After an intermittent fasting diet intervention, patients achieved complete diabetes remission, defined as an HbA1c (average blood sugar) level of less than 6.5 percent at least one year after stopping diabetes medication, according to a new study published in the Endocrine Society’s Journal of Clinical Endocrinology & Metabolism.
Intermittent fasting diets have become popular in recent years as an effective weight loss method. With intermittent fasting, you only eat during a specific window of time. Fasting for a certain number of hours each day or eating just one meal a couple of days a week can help your body burn fat. Research shows intermittent fasting can lower your risk of diabetes and heart disease.
“Type 2 diabetes is not necessarily a permanent, lifelong disease. Diabetes remission is possible if patients lose weight by changing their diet and exercise habits,” says Dongbo Liu, PhD, of Hunan Agricultural University in Changsha, China. “Our research shows an intermittent fasting, Chinese Medical Nutrition Therapy (CMNT), can lead to diabetes remission in people with type 2 diabetes, and these findings could have a major impact on the over 537 million adults worldwide who suffer from the disease.”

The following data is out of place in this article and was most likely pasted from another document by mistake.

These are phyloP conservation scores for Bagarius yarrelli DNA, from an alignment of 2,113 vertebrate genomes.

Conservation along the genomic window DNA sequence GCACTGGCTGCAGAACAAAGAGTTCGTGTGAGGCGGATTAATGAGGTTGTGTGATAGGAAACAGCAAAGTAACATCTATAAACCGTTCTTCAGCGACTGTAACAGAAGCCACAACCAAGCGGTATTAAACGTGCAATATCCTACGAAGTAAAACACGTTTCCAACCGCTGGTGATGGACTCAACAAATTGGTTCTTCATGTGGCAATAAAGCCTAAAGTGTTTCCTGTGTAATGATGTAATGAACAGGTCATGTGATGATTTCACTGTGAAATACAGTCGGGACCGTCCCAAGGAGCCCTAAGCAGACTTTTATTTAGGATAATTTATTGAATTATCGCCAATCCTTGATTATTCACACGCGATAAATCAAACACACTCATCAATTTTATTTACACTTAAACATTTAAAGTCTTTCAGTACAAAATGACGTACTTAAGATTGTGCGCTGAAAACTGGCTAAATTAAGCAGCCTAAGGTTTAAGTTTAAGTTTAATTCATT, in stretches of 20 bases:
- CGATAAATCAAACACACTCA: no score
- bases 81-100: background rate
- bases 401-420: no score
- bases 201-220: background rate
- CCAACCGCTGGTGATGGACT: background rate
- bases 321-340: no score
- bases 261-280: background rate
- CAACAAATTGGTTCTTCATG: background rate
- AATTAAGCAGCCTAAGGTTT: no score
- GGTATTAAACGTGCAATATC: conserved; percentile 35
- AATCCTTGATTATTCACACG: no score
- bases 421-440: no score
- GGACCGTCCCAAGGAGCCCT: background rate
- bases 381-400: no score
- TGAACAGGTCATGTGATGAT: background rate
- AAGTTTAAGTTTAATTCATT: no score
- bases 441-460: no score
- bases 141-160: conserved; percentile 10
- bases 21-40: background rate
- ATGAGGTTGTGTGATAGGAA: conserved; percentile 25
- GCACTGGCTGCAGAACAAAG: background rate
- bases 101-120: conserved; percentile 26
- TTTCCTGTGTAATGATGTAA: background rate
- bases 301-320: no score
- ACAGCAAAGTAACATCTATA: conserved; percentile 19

The researchers conducted a 3-month intermittent fasting diet intervention among 36 people with diabetes and found almost 90 percent of participants, including those who took blood sugar-lowering agents and insulin, reduced their diabetes medication intake after intermittent fasting. Fifty-five percent of these people experienced diabetes remission, discontinued their diabetes medication and maintained it for at least one year.
The study challenges the conventional view that diabetes remission can only be achieved in those with a shorter diabetes duration (less than six years years). Sixty-five percent of the study participants who achieved diabetes remission had a diabetes duration of more than six years (six to eleven years).
“Diabetes medications are costly and a barrier for many patients who are trying to effectively manage their diabetes. Our study saw medication costs decrease by 77 percent in people with diabetes after intermittent fasting,” Liu says.
The study received funding from the National Natural Science Foundation of China.
The manuscript was published online, ahead of print.
-This news release was originally published on The Endocrine Society’s website